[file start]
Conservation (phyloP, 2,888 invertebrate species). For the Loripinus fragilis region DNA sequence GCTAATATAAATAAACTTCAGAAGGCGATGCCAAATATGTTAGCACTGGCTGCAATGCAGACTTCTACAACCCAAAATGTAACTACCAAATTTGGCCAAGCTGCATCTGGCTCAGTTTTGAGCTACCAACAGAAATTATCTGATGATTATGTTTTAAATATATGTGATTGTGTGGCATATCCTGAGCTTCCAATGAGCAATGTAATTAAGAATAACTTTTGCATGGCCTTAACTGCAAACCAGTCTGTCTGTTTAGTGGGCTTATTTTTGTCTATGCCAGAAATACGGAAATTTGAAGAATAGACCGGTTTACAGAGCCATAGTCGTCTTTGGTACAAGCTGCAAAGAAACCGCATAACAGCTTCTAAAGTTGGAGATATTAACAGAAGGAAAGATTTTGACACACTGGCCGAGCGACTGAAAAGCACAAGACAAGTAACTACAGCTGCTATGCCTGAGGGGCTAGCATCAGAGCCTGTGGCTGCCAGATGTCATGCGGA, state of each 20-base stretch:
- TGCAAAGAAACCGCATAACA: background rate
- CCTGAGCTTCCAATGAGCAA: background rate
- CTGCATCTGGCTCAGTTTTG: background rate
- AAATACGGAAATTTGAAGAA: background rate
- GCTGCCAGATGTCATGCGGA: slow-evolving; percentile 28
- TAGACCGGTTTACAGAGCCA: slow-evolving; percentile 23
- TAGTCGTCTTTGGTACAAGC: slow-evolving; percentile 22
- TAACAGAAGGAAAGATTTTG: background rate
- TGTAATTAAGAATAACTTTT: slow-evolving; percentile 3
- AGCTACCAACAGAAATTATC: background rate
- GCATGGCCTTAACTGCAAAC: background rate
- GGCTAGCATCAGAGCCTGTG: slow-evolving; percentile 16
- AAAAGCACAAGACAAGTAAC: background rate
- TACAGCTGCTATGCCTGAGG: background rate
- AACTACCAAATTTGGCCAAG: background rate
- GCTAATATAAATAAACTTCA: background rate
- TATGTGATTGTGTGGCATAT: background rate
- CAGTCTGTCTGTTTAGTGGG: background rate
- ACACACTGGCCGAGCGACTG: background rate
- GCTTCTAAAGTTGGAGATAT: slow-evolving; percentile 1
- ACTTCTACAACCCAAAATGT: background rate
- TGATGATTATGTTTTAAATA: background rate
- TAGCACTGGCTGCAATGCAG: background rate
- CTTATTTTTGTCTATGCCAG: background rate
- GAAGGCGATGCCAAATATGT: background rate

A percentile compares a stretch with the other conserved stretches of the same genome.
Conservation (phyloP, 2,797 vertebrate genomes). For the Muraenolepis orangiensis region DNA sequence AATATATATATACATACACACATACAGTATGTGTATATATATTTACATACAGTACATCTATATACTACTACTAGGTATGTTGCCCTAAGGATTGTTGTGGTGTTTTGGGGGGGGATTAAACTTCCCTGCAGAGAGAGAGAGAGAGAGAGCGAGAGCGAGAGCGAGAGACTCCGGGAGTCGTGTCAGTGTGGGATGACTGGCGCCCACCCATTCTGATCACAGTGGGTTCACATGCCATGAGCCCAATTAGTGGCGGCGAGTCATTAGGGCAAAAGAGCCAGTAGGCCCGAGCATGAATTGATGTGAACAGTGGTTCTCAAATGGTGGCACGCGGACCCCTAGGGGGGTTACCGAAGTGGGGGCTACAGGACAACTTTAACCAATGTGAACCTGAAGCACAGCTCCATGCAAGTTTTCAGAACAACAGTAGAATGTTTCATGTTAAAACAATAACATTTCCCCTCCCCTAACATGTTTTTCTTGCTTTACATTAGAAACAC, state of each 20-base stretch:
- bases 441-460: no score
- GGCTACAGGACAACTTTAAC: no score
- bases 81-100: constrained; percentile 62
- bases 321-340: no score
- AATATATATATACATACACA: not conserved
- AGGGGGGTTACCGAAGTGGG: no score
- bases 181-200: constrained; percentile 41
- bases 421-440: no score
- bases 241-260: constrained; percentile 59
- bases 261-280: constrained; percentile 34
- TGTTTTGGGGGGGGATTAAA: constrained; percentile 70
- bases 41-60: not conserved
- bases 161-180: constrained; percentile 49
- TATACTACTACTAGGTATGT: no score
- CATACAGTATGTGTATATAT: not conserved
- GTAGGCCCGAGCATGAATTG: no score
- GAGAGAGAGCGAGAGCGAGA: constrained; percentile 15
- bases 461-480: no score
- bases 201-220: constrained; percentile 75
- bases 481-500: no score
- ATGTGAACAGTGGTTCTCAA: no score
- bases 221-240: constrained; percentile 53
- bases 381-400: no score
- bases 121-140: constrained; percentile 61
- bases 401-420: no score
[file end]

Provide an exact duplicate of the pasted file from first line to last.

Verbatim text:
Conservation (phyloP, 2,888 invertebrate species). For the Loripinus fragilis region DNA sequence GCTAATATAAATAAACTTCAGAAGGCGATGCCAAATATGTTAGCACTGGCTGCAATGCAGACTTCTACAACCCAAAATGTAACTACCAAATTTGGCCAAGCTGCATCTGGCTCAGTTTTGAGCTACCAACAGAAATTATCTGATGATTATGTTTTAAATATATGTGATTGTGTGGCATATCCTGAGCTTCCAATGAGCAATGTAATTAAGAATAACTTTTGCATGGCCTTAACTGCAAACCAGTCTGTCTGTTTAGTGGGCTTATTTTTGTCTATGCCAGAAATACGGAAATTTGAAGAATAGACCGGTTTACAGAGCCATAGTCGTCTTTGGTACAAGCTGCAAAGAAACCGCATAACAGCTTCTAAAGTTGGAGATATTAACAGAAGGAAAGATTTTGACACACTGGCCGAGCGACTGAAAAGCACAAGACAAGTAACTACAGCTGCTATGCCTGAGGGGCTAGCATCAGAGCCTGTGGCTGCCAGATGTCATGCGGA, state of each 20-base stretch:
- TGCAAAGAAACCGCATAACA: background rate
- CCTGAGCTTCCAATGAGCAA: background rate
- CTGCATCTGGCTCAGTTTTG: background rate
- AAATACGGAAATTTGAAGAA: background rate
- GCTGCCAGATGTCATGCGGA: slow-evolving; percentile 28
- TAGACCGGTTTACAGAGCCA: slow-evolving; percentile 23
- TAGTCGTCTTTGGTACAAGC: slow-evolving; percentile 22
- TAACAGAAGGAAAGATTTTG: background rate
- TGTAATTAAGAATAACTTTT: slow-evolving; percentile 3
- AGCTACCAACAGAAATTATC: background rate
- GCATGGCCTTAACTGCAAAC: background rate
- GGCTAGCATCAGAGCCTGTG: slow-evolving; percentile 16
- AAAAGCACAAGACAAGTAAC: background rate
- TACAGCTGCTATGCCTGAGG: background rate
- AACTACCAAATTTGGCCAAG: background rate
- GCTAATATAAATAAACTTCA: background rate
- TATGTGATTGTGTGGCATAT: background rate
- CAGTCTGTCTGTTTAGTGGG: background rate
- ACACACTGGCCGAGCGACTG: background rate
- GCTTCTAAAGTTGGAGATAT: slow-evolving; percentile 1
- ACTTCTACAACCCAAAATGT: background rate
- TGATGATTATGTTTTAAATA: background rate
- TAGCACTGGCTGCAATGCAG: background rate
- CTTATTTTTGTCTATGCCAG: background rate
- GAAGGCGATGCCAAATATGT: background rate

A percentile compares a stretch with the other conserved stretches of the same genome.
Conservation (phyloP, 2,797 vertebrate genomes). For the Muraenolepis orangiensis region DNA sequence AATATATATATACATACACACATACAGTATGTGTATATATATTTACATACAGTACATCTATATACTACTACTAGGTATGTTGCCCTAAGGATTGTTGTGGTGTTTTGGGGGGGGATTAAACTTCCCTGCAGAGAGAGAGAGAGAGAGAGCGAGAGCGAGAGCGAGAGACTCCGGGAGTCGTGTCAGTGTGGGATGACTGGCGCCCACCCATTCTGATCACAGTGGGTTCACATGCCATGAGCCCAATTAGTGGCGGCGAGTCATTAGGGCAAAAGAGCCAGTAGGCCCGAGCATGAATTGATGTGAACAGTGGTTCTCAAATGGTGGCACGCGGACCCCTAGGGGGGTTACCGAAGTGGGGGCTACAGGACAACTTTAACCAATGTGAACCTGAAGCACAGCTCCATGCAAGTTTTCAGAACAACAGTAGAATGTTTCATGTTAAAACAATAACATTTCCCCTCCCCTAACATGTTTTTCTTGCTTTACATTAGAAACAC, state of each 20-base stretch:
- bases 441-460: no score
- GGCTACAGGACAACTTTAAC: no score
- bases 81-100: constrained; percentile 62
- bases 321-340: no score
- AATATATATATACATACACA: not conserved
- AGGGGGGTTACCGAAGTGGG: no score
- bases 181-200: constrained; percentile 41
- bases 421-440: no score
- bases 241-260: constrained; percentile 59
- bases 261-280: constrained; percentile 34
- TGTTTTGGGGGGGGATTAAA: constrained; percentile 70
- bases 41-60: not conserved
- bases 161-180: constrained; percentile 49
- TATACTACTACTAGGTATGT: no score
- CATACAGTATGTGTATATAT: not conserved
- GTAGGCCCGAGCATGAATTG: no score
- GAGAGAGAGCGAGAGCGAGA: constrained; percentile 15
- bases 461-480: no score
- bases 201-220: constrained; percentile 75
- bases 481-500: no score
- ATGTGAACAGTGGTTCTCAA: no score
- bases 221-240: constrained; percentile 53
- bases 381-400: no score
- bases 121-140: constrained; percentile 61
- bases 401-420: no score